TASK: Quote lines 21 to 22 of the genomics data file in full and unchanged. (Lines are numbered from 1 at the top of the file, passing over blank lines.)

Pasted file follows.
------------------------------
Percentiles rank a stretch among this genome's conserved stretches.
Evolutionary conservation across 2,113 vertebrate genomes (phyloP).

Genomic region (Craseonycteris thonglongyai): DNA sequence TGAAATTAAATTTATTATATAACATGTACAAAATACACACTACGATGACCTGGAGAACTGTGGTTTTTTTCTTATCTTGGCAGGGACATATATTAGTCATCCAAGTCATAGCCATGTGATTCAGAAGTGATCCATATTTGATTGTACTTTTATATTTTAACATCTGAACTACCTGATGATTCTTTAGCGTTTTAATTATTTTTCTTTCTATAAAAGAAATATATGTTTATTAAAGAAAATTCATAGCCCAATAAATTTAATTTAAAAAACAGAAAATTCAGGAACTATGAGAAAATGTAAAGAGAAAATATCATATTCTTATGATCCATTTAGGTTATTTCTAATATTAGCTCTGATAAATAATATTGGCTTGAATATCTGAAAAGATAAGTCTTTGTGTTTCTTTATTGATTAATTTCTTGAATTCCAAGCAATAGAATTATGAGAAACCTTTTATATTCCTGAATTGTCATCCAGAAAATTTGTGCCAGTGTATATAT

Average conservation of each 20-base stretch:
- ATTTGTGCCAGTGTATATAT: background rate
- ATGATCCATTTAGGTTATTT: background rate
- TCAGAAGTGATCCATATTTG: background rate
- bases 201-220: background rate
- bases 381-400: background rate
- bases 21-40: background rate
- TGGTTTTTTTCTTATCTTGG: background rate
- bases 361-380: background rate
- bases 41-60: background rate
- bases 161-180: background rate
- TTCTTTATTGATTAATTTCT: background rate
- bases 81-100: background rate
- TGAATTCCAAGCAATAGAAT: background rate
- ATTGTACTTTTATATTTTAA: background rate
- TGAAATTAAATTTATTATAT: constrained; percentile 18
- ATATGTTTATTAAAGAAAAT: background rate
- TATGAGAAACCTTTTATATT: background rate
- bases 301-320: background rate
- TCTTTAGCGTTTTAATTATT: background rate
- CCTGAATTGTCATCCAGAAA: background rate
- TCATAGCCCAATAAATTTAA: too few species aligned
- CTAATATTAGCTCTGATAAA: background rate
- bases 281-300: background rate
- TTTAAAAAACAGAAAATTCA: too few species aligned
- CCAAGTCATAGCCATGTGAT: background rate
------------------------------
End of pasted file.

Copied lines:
- TATGAGAAACCTTTTATATT: background rate
- bases 301-320: background rate